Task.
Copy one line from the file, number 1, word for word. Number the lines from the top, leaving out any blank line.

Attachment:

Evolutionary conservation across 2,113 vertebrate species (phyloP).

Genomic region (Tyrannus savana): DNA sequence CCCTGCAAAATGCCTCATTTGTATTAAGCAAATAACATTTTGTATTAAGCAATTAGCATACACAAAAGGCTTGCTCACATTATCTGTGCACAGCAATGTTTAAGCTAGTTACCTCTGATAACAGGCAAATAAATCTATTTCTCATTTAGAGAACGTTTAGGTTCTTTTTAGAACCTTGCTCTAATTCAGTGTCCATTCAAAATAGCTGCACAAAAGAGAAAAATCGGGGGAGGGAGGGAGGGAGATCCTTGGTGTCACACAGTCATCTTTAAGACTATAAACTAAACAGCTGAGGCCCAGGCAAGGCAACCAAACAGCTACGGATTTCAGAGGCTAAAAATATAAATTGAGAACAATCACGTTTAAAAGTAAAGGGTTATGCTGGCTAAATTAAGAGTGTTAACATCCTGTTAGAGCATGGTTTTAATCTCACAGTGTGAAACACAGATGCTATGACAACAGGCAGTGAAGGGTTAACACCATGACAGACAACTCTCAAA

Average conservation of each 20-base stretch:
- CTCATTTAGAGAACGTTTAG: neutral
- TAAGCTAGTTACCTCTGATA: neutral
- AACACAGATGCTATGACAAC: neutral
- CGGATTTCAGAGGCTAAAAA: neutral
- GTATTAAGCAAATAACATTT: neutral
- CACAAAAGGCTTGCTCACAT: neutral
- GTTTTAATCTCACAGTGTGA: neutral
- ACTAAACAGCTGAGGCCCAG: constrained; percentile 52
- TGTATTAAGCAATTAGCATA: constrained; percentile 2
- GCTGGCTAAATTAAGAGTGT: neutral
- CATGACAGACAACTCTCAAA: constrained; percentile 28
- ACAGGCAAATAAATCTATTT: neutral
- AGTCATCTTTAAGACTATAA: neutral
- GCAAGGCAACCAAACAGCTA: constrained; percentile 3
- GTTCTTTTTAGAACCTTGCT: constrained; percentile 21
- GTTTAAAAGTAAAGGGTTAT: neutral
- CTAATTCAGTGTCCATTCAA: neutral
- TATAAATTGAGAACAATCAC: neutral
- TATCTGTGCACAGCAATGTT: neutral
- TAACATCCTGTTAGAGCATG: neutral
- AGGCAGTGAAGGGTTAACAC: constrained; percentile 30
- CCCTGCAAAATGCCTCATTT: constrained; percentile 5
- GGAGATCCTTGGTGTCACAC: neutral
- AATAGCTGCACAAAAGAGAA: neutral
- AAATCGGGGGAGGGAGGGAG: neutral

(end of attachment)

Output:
Evolutionary conservation across 2,113 vertebrate species (phyloP).